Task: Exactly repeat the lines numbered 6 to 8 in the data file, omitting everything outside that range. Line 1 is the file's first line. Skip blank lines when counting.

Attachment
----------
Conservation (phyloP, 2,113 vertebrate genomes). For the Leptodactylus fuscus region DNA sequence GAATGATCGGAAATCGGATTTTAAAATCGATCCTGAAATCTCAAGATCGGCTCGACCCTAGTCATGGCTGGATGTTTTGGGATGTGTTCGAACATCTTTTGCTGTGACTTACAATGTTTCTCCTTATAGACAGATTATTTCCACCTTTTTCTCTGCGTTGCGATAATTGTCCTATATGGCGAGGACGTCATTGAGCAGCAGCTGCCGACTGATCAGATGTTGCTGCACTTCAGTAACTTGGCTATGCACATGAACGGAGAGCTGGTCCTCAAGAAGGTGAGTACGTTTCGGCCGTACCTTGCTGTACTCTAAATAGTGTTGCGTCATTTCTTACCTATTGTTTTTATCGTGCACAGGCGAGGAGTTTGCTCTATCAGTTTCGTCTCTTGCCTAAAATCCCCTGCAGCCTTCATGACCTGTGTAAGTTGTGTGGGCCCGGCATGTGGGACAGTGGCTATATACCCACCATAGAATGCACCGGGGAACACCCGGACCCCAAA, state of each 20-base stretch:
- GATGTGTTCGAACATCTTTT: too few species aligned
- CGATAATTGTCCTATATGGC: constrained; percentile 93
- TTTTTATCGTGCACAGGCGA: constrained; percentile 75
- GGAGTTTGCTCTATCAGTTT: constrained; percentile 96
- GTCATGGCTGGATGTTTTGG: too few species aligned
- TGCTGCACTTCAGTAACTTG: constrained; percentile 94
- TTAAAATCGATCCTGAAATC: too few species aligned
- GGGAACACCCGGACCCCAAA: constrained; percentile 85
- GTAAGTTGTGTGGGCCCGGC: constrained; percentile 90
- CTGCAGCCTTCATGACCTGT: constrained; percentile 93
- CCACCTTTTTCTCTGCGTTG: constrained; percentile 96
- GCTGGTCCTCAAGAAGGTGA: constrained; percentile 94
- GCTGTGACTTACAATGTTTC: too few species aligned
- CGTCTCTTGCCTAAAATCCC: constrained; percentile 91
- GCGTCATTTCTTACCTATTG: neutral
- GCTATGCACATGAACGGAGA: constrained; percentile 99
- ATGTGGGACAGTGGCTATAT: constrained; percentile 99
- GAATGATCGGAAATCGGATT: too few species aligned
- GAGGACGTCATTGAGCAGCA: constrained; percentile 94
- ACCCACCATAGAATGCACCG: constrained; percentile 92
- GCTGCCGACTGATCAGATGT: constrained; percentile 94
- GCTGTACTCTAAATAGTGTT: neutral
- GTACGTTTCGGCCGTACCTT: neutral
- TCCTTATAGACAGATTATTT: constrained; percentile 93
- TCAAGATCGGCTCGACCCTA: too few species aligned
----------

- GTCATGGCTGGATGTTTTGG: too few species aligned
- TGCTGCACTTCAGTAACTTG: constrained; percentile 94
- TTAAAATCGATCCTGAAATC: too few species aligned